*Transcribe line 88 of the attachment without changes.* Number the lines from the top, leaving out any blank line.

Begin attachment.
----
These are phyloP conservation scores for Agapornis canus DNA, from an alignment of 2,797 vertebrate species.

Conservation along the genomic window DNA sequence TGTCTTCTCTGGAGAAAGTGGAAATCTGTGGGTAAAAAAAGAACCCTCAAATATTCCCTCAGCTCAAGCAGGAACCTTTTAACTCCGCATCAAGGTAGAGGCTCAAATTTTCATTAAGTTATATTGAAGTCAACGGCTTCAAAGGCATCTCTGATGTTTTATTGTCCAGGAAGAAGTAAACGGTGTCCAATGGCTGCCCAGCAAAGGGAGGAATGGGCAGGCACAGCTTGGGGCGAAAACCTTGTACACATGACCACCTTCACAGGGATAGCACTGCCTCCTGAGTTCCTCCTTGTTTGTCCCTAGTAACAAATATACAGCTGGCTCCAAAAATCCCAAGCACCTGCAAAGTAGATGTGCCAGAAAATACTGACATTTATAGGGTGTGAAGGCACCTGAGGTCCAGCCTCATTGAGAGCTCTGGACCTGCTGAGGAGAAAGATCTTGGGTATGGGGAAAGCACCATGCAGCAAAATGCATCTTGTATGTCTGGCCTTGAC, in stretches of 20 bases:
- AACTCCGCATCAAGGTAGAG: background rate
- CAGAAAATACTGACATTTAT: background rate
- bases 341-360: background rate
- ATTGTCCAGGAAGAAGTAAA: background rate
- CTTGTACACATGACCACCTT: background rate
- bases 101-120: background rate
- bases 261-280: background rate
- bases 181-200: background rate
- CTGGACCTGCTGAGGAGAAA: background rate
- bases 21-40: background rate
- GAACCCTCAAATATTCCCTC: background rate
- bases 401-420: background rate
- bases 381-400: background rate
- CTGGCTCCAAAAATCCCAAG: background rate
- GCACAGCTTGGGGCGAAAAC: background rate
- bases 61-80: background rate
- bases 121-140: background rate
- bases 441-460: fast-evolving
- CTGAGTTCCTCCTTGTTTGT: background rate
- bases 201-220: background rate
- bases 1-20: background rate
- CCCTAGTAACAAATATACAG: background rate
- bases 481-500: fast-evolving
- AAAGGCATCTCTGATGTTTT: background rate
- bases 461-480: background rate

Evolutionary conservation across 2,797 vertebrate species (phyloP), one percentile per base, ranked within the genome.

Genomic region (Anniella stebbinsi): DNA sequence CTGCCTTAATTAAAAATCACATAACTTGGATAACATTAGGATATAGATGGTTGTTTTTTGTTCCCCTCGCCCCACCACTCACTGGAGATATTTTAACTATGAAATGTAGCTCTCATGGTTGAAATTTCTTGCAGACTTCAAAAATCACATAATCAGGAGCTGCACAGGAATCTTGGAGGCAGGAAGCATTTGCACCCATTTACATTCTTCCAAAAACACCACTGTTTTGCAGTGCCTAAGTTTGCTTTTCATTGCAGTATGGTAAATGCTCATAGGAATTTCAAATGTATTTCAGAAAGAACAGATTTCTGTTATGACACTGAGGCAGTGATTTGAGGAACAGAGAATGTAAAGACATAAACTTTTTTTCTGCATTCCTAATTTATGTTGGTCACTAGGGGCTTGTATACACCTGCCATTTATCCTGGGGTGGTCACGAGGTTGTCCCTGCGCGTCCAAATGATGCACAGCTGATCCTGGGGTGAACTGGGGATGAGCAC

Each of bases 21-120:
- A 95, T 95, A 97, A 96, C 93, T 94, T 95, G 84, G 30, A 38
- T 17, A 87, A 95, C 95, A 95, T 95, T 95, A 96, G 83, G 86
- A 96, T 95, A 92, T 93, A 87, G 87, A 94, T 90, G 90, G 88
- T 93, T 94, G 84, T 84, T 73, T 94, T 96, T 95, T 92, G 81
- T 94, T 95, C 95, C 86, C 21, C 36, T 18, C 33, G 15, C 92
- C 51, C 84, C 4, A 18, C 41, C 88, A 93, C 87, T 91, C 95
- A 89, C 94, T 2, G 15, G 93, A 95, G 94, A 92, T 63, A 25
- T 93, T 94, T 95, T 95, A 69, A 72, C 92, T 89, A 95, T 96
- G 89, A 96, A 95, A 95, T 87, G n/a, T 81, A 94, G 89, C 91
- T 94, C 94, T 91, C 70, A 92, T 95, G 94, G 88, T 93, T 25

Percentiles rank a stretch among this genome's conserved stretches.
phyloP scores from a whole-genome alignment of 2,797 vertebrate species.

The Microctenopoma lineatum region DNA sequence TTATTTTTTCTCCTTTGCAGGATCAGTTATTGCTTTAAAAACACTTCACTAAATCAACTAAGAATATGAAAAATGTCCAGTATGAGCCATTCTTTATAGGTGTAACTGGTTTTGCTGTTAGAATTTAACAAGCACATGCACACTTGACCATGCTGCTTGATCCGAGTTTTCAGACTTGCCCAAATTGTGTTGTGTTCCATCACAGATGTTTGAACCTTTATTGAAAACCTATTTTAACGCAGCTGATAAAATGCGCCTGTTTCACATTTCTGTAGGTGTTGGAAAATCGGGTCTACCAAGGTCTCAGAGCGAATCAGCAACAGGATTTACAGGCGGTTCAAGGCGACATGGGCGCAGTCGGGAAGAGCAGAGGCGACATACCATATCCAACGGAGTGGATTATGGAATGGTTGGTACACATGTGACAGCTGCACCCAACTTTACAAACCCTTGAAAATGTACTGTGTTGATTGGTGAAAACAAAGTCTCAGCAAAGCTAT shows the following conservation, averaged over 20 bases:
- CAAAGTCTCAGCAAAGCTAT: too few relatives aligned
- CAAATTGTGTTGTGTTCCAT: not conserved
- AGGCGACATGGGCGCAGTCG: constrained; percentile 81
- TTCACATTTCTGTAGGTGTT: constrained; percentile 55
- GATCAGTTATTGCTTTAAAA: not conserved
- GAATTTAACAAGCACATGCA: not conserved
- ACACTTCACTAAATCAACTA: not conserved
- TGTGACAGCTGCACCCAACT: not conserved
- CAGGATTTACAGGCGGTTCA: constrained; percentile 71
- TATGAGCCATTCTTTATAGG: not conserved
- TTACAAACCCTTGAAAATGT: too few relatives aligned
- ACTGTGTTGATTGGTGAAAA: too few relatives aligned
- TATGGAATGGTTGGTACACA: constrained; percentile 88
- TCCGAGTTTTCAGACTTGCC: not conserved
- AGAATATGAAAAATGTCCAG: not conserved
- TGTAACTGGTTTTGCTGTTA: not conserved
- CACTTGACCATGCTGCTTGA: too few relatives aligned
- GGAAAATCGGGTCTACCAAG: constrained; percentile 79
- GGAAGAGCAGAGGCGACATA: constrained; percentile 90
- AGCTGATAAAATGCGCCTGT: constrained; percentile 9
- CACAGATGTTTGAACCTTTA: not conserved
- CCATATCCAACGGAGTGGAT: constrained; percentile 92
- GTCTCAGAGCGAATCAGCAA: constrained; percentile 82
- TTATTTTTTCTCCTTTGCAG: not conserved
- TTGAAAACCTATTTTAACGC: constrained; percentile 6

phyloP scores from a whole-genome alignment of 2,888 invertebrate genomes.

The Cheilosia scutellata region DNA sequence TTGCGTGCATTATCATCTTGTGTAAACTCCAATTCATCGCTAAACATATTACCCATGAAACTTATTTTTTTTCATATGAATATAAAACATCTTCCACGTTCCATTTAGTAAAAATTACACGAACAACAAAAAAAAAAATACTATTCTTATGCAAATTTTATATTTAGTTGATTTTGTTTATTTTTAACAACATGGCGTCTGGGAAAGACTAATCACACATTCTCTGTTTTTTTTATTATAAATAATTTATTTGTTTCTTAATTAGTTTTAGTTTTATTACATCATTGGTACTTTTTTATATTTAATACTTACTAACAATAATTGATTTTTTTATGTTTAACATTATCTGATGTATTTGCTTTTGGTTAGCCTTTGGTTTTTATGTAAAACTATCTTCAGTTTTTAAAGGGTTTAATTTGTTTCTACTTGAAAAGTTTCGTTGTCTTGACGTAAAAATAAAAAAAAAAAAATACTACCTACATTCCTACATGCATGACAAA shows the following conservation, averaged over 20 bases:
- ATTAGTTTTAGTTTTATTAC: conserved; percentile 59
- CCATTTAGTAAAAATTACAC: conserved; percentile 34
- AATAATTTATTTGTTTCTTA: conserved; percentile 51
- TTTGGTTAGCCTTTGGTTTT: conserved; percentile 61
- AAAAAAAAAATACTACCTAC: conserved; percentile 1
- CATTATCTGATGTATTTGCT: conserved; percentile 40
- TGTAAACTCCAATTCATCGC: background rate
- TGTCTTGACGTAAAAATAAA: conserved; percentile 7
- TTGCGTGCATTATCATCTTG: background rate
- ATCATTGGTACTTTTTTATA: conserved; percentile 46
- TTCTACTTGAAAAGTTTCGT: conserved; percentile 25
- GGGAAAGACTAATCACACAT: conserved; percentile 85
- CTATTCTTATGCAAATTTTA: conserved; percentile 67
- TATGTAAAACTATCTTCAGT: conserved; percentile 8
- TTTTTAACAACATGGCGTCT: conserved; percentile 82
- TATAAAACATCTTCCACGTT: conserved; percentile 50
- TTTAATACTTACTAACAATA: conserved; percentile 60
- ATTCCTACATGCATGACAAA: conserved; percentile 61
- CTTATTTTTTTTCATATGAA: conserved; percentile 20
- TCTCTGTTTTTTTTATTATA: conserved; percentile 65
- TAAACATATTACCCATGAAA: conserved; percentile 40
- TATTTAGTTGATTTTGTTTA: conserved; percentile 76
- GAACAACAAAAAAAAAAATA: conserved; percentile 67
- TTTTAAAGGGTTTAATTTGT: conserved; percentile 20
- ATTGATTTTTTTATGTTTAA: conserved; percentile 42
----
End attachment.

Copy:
- ATTCCTACATGCATGACAAA: conserved; percentile 61